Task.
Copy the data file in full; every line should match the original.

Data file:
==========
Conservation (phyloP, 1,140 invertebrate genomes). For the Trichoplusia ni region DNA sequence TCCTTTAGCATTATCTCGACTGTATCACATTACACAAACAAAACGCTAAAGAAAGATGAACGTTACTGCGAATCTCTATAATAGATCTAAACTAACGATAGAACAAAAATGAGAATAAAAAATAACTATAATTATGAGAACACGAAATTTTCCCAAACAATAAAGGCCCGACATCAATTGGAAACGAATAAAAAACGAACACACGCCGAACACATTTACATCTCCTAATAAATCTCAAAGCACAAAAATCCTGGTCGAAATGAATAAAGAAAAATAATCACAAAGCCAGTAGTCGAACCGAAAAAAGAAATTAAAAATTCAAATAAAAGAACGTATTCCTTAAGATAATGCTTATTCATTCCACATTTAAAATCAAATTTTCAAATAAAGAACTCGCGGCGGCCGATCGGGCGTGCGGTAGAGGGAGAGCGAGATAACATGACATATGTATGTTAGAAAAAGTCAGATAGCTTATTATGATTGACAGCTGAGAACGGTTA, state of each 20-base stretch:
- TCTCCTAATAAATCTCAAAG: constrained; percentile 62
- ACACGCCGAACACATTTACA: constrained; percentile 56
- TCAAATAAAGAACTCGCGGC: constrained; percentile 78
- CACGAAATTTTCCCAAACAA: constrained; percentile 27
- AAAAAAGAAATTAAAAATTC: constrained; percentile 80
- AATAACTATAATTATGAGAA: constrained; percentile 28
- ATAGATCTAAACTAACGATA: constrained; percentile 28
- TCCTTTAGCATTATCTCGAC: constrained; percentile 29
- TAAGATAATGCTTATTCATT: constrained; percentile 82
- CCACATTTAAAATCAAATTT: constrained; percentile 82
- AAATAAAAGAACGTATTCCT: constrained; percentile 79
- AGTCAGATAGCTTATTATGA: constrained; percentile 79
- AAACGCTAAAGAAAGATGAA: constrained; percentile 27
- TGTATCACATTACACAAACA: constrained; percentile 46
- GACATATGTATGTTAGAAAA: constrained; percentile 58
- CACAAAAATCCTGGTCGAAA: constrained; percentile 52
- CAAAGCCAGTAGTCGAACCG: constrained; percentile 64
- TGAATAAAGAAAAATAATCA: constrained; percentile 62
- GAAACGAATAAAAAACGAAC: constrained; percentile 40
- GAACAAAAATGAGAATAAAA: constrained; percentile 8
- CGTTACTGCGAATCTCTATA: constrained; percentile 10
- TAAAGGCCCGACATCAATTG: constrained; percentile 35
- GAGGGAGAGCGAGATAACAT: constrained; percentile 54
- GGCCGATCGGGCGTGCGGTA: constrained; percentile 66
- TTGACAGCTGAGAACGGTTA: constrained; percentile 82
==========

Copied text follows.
Conservation (phyloP, 1,140 invertebrate genomes). For the Trichoplusia ni region DNA sequence TCCTTTAGCATTATCTCGACTGTATCACATTACACAAACAAAACGCTAAAGAAAGATGAACGTTACTGCGAATCTCTATAATAGATCTAAACTAACGATAGAACAAAAATGAGAATAAAAAATAACTATAATTATGAGAACACGAAATTTTCCCAAACAATAAAGGCCCGACATCAATTGGAAACGAATAAAAAACGAACACACGCCGAACACATTTACATCTCCTAATAAATCTCAAAGCACAAAAATCCTGGTCGAAATGAATAAAGAAAAATAATCACAAAGCCAGTAGTCGAACCGAAAAAAGAAATTAAAAATTCAAATAAAAGAACGTATTCCTTAAGATAATGCTTATTCATTCCACATTTAAAATCAAATTTTCAAATAAAGAACTCGCGGCGGCCGATCGGGCGTGCGGTAGAGGGAGAGCGAGATAACATGACATATGTATGTTAGAAAAAGTCAGATAGCTTATTATGATTGACAGCTGAGAACGGTTA, state of each 20-base stretch:
- TCTCCTAATAAATCTCAAAG: constrained; percentile 62
- ACACGCCGAACACATTTACA: constrained; percentile 56
- TCAAATAAAGAACTCGCGGC: constrained; percentile 78
- CACGAAATTTTCCCAAACAA: constrained; percentile 27
- AAAAAAGAAATTAAAAATTC: constrained; percentile 80
- AATAACTATAATTATGAGAA: constrained; percentile 28
- ATAGATCTAAACTAACGATA: constrained; percentile 28
- TCCTTTAGCATTATCTCGAC: constrained; percentile 29
- TAAGATAATGCTTATTCATT: constrained; percentile 82
- CCACATTTAAAATCAAATTT: constrained; percentile 82
- AAATAAAAGAACGTATTCCT: constrained; percentile 79
- AGTCAGATAGCTTATTATGA: constrained; percentile 79
- AAACGCTAAAGAAAGATGAA: constrained; percentile 27
- TGTATCACATTACACAAACA: constrained; percentile 46
- GACATATGTATGTTAGAAAA: constrained; percentile 58
- CACAAAAATCCTGGTCGAAA: constrained; percentile 52
- CAAAGCCAGTAGTCGAACCG: constrained; percentile 64
- TGAATAAAGAAAAATAATCA: constrained; percentile 62
- GAAACGAATAAAAAACGAAC: constrained; percentile 40
- GAACAAAAATGAGAATAAAA: constrained; percentile 8
- CGTTACTGCGAATCTCTATA: constrained; percentile 10
- TAAAGGCCCGACATCAATTG: constrained; percentile 35
- GAGGGAGAGCGAGATAACAT: constrained; percentile 54
- GGCCGATCGGGCGTGCGGTA: constrained; percentile 66
- TTGACAGCTGAGAACGGTTA: constrained; percentile 82